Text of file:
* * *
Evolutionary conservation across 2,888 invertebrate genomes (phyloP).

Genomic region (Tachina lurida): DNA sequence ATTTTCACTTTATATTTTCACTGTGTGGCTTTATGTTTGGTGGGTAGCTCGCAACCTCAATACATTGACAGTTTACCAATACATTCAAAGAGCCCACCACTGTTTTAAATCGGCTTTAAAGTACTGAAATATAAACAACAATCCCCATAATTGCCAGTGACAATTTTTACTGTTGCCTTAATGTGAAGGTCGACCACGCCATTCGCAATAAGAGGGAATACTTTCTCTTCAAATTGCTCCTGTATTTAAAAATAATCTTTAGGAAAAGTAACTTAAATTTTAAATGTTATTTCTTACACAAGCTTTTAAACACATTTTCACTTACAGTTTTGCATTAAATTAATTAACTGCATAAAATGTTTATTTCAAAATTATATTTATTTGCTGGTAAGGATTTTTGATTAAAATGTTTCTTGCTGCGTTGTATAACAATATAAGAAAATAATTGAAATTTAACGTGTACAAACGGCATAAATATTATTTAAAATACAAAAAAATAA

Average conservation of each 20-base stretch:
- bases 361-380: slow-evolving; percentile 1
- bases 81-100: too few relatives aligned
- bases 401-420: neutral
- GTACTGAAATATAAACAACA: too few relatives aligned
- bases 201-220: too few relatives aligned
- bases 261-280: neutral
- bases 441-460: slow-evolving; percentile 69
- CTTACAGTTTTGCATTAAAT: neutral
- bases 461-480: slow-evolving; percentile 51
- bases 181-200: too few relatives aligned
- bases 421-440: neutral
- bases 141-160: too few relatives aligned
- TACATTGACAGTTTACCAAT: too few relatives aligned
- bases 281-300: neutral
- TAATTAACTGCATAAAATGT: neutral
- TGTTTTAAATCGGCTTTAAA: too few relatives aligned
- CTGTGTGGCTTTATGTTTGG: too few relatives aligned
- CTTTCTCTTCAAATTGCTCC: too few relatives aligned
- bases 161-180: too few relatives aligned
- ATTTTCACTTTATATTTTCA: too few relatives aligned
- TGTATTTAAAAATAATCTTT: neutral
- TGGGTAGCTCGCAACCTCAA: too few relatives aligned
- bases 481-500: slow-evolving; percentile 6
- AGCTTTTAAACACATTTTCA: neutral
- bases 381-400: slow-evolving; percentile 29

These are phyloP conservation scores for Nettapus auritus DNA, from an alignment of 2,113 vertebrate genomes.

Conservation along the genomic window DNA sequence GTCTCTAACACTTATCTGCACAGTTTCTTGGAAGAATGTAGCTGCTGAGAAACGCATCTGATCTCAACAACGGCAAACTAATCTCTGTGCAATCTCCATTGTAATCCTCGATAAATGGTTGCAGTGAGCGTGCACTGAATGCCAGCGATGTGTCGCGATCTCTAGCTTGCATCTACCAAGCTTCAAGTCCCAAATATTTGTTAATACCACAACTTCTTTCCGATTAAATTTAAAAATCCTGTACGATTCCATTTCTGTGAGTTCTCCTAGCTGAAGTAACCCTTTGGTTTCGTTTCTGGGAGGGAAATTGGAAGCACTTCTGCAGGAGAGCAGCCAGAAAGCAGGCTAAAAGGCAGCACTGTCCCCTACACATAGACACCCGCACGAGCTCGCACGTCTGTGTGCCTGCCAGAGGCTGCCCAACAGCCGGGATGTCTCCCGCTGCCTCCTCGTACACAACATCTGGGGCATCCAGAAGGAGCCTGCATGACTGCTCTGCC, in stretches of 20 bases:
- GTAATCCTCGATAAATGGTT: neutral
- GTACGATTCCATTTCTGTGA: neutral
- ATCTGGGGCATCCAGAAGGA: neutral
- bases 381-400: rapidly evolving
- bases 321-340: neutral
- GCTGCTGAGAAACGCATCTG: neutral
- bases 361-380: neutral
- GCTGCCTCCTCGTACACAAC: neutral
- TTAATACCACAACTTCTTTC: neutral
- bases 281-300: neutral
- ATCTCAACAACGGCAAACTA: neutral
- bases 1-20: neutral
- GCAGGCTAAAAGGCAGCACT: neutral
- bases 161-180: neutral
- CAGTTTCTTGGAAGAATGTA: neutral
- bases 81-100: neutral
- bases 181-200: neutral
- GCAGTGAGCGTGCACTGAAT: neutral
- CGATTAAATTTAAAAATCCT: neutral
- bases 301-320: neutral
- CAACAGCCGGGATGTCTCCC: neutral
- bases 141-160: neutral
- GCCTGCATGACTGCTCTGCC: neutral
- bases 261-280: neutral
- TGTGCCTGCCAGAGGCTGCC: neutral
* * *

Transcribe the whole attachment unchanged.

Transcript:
Evolutionary conservation across 2,888 invertebrate genomes (phyloP).

Genomic region (Tachina lurida): DNA sequence ATTTTCACTTTATATTTTCACTGTGTGGCTTTATGTTTGGTGGGTAGCTCGCAACCTCAATACATTGACAGTTTACCAATACATTCAAAGAGCCCACCACTGTTTTAAATCGGCTTTAAAGTACTGAAATATAAACAACAATCCCCATAATTGCCAGTGACAATTTTTACTGTTGCCTTAATGTGAAGGTCGACCACGCCATTCGCAATAAGAGGGAATACTTTCTCTTCAAATTGCTCCTGTATTTAAAAATAATCTTTAGGAAAAGTAACTTAAATTTTAAATGTTATTTCTTACACAAGCTTTTAAACACATTTTCACTTACAGTTTTGCATTAAATTAATTAACTGCATAAAATGTTTATTTCAAAATTATATTTATTTGCTGGTAAGGATTTTTGATTAAAATGTTTCTTGCTGCGTTGTATAACAATATAAGAAAATAATTGAAATTTAACGTGTACAAACGGCATAAATATTATTTAAAATACAAAAAAATAA

Average conservation of each 20-base stretch:
- bases 361-380: slow-evolving; percentile 1
- bases 81-100: too few relatives aligned
- bases 401-420: neutral
- GTACTGAAATATAAACAACA: too few relatives aligned
- bases 201-220: too few relatives aligned
- bases 261-280: neutral
- bases 441-460: slow-evolving; percentile 69
- CTTACAGTTTTGCATTAAAT: neutral
- bases 461-480: slow-evolving; percentile 51
- bases 181-200: too few relatives aligned
- bases 421-440: neutral
- bases 141-160: too few relatives aligned
- TACATTGACAGTTTACCAAT: too few relatives aligned
- bases 281-300: neutral
- TAATTAACTGCATAAAATGT: neutral
- TGTTTTAAATCGGCTTTAAA: too few relatives aligned
- CTGTGTGGCTTTATGTTTGG: too few relatives aligned
- CTTTCTCTTCAAATTGCTCC: too few relatives aligned
- bases 161-180: too few relatives aligned
- ATTTTCACTTTATATTTTCA: too few relatives aligned
- TGTATTTAAAAATAATCTTT: neutral
- TGGGTAGCTCGCAACCTCAA: too few relatives aligned
- bases 481-500: slow-evolving; percentile 6
- AGCTTTTAAACACATTTTCA: neutral
- bases 381-400: slow-evolving; percentile 29

These are phyloP conservation scores for Nettapus auritus DNA, from an alignment of 2,113 vertebrate genomes.

Conservation along the genomic window DNA sequence GTCTCTAACACTTATCTGCACAGTTTCTTGGAAGAATGTAGCTGCTGAGAAACGCATCTGATCTCAACAACGGCAAACTAATCTCTGTGCAATCTCCATTGTAATCCTCGATAAATGGTTGCAGTGAGCGTGCACTGAATGCCAGCGATGTGTCGCGATCTCTAGCTTGCATCTACCAAGCTTCAAGTCCCAAATATTTGTTAATACCACAACTTCTTTCCGATTAAATTTAAAAATCCTGTACGATTCCATTTCTGTGAGTTCTCCTAGCTGAAGTAACCCTTTGGTTTCGTTTCTGGGAGGGAAATTGGAAGCACTTCTGCAGGAGAGCAGCCAGAAAGCAGGCTAAAAGGCAGCACTGTCCCCTACACATAGACACCCGCACGAGCTCGCACGTCTGTGTGCCTGCCAGAGGCTGCCCAACAGCCGGGATGTCTCCCGCTGCCTCCTCGTACACAACATCTGGGGCATCCAGAAGGAGCCTGCATGACTGCTCTGCC, in stretches of 20 bases:
- GTAATCCTCGATAAATGGTT: neutral
- GTACGATTCCATTTCTGTGA: neutral
- ATCTGGGGCATCCAGAAGGA: neutral
- bases 381-400: rapidly evolving
- bases 321-340: neutral
- GCTGCTGAGAAACGCATCTG: neutral
- bases 361-380: neutral
- GCTGCCTCCTCGTACACAAC: neutral
- TTAATACCACAACTTCTTTC: neutral
- bases 281-300: neutral
- ATCTCAACAACGGCAAACTA: neutral
- bases 1-20: neutral
- GCAGGCTAAAAGGCAGCACT: neutral
- bases 161-180: neutral
- CAGTTTCTTGGAAGAATGTA: neutral
- bases 81-100: neutral
- bases 181-200: neutral
- GCAGTGAGCGTGCACTGAAT: neutral
- CGATTAAATTTAAAAATCCT: neutral
- bases 301-320: neutral
- CAACAGCCGGGATGTCTCCC: neutral
- bases 141-160: neutral
- GCCTGCATGACTGCTCTGCC: neutral
- bases 261-280: neutral
- TGTGCCTGCCAGAGGCTGCC: neutral